SMEs rely on securing sufficient funds to start and expand their businesses, but unfortunately that level of funding is increasingly difficult to come by. The Funding for Lending Scheme (FLS), which was introduced in July 2012, was supposed to help the issue by offering banks cheap loans on the provision that they then lent it out to households and businesses, but official figures show it hasn't had the desired impact.
Although the scheme has been successful on the residential side of things, SMEs have yet to feel the full benefit. Latest figures from the Bank of England (BoE) show that banks increased their net lending by £10 billion in the 18 months since the scheme was started – leading the BoE to declare that "the FLS has been successful in meeting its initial objective, to provide incentives to banks and building societies to boost their lending to the UK real economy" – but further analysis reveals that net lending to small businesses actually fell by £1.3 billion between April and December last year.
The reforms which were intended to incentivise small business lending have clearly not had the desired effect, which perhaps accounts for the reason that the BoE has now amended the FLS to stipulate that banks will only have access to cheap funds if they lend it out to businesses – not households. The FLS has already helped the economic recovery by encouraging residential lending, leading to a surge in mortgage activity, but the new focus on corporate lending should hopefully revitalise the SME sector too.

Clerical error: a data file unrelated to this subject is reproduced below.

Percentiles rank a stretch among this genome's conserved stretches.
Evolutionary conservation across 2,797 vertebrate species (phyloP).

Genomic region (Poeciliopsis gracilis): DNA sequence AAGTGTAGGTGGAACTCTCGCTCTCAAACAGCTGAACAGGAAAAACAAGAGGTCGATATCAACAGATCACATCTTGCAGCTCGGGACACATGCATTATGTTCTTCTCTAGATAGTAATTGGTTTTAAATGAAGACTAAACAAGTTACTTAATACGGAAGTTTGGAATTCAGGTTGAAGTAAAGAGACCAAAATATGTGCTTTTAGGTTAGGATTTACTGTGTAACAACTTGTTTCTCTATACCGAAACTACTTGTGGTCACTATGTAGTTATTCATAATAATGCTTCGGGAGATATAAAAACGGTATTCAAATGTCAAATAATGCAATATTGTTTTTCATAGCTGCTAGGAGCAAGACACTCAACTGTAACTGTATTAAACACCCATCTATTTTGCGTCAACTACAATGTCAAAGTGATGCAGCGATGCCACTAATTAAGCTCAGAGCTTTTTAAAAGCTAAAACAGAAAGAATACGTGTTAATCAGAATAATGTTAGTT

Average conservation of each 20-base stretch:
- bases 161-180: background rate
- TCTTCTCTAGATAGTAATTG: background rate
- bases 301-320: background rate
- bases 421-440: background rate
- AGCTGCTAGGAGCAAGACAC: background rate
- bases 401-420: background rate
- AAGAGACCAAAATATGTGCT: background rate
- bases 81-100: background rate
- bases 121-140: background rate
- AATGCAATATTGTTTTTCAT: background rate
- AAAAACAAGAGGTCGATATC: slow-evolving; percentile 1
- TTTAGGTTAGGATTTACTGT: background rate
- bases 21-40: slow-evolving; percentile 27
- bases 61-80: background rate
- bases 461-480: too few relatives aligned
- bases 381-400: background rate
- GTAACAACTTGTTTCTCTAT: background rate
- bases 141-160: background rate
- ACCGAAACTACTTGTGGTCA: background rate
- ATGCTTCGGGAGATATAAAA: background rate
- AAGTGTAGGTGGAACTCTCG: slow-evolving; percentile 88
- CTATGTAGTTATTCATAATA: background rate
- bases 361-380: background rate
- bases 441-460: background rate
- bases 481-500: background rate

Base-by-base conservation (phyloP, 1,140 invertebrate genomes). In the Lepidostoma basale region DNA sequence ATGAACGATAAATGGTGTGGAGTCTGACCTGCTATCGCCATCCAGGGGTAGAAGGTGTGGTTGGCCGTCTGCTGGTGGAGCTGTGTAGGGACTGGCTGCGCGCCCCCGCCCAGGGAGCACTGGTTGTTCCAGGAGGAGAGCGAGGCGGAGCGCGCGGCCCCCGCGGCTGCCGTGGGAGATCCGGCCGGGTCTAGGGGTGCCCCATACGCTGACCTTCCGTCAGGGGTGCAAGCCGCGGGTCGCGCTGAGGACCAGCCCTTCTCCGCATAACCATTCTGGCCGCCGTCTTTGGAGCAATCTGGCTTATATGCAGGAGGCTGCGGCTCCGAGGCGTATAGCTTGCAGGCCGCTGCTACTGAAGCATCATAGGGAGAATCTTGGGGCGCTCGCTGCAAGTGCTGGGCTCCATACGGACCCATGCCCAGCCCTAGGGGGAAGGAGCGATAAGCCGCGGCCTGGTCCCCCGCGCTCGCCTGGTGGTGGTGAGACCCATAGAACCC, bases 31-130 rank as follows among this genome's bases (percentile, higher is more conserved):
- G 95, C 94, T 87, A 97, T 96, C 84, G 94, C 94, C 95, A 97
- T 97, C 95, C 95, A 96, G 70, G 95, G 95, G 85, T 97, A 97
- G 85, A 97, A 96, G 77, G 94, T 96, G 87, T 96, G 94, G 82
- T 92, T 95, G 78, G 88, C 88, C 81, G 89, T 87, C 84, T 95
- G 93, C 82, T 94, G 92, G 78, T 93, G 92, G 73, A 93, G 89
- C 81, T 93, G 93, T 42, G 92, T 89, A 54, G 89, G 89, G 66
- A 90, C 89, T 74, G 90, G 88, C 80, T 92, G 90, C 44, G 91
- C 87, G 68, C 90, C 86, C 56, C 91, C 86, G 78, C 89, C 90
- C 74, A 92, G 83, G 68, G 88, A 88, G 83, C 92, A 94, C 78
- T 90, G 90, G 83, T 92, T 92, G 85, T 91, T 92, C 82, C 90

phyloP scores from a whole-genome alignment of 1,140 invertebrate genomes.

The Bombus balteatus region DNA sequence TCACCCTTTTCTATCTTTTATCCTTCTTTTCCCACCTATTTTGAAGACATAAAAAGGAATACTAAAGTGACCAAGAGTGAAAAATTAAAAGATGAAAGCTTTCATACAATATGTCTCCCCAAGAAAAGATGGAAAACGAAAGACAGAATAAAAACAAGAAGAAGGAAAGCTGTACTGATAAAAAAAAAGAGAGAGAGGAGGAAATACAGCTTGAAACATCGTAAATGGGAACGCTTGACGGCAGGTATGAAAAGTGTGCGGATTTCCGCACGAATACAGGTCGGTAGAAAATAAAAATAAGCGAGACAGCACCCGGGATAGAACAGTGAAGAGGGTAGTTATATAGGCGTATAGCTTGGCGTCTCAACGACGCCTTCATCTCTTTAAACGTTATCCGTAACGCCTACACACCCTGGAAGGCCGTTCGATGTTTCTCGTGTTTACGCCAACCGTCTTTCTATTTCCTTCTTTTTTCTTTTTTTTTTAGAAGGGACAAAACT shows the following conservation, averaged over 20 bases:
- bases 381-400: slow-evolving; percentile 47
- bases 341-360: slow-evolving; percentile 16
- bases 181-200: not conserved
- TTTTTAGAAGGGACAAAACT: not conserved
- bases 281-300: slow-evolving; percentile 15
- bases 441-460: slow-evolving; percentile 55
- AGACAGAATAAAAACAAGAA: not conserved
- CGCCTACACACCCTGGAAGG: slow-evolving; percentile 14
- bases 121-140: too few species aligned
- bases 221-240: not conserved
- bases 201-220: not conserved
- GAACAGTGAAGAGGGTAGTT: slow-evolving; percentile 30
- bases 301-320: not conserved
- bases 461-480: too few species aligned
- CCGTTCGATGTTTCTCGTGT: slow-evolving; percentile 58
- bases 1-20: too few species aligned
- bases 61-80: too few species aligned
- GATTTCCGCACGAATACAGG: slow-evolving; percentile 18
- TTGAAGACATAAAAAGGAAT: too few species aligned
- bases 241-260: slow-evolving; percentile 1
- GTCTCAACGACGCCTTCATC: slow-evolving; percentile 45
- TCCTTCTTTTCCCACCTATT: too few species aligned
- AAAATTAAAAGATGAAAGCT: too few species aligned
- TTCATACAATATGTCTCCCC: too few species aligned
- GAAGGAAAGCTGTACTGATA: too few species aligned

It's a change that can't come soon enough for SMEs, many of which could still be waiting in the wings to benefit from the economic recovery. The likes of commercial mortgages will be key to the success of a lot of small firms, while other forms of business lending can provide a vital lifeline to help them expand further. With the FLS now only being open to business lending there's hope it could soon have the desired impact, although critics argue it's taken the Government far too long to act in the interests of SMEs.
There have been additional calls for the Government to amend business rates to help smaller companies even further, as currently those additional taxes can prove fatal to a lot of fledgling companies. A report from the Business, Innovation and Skills Committee has said that the current system of property tax is no longer fit for purpose, as the cost of business rates is increasing disproportionately to rental costs – leaving a lot of businesses, particularly retailers and SMEs, in financial difficulty.
Various reforms have been suggested to help matters, including early revaluation to ensure that the tax paid is based on up-to-date property values, but there are also calls for a complete wholesale review and a suggestion that the amount of tax should be based on the value of sales rather than property price – potentially meaning much lower rates for smaller companies.
The report echoes the views of leading business figures and has been largely welcomed by industry bodies, with the combination of increased business lending and reduced business rates potentially providing the foundation a lot of smaller firms need to get off the ground.
However, until these changes have been fully implemented, it's even more important for small businesses to get access to suitable finance.
Check out our pick of business loans, commercial mortgages and bridging finance to see if you can get the funding you need to take your business further.
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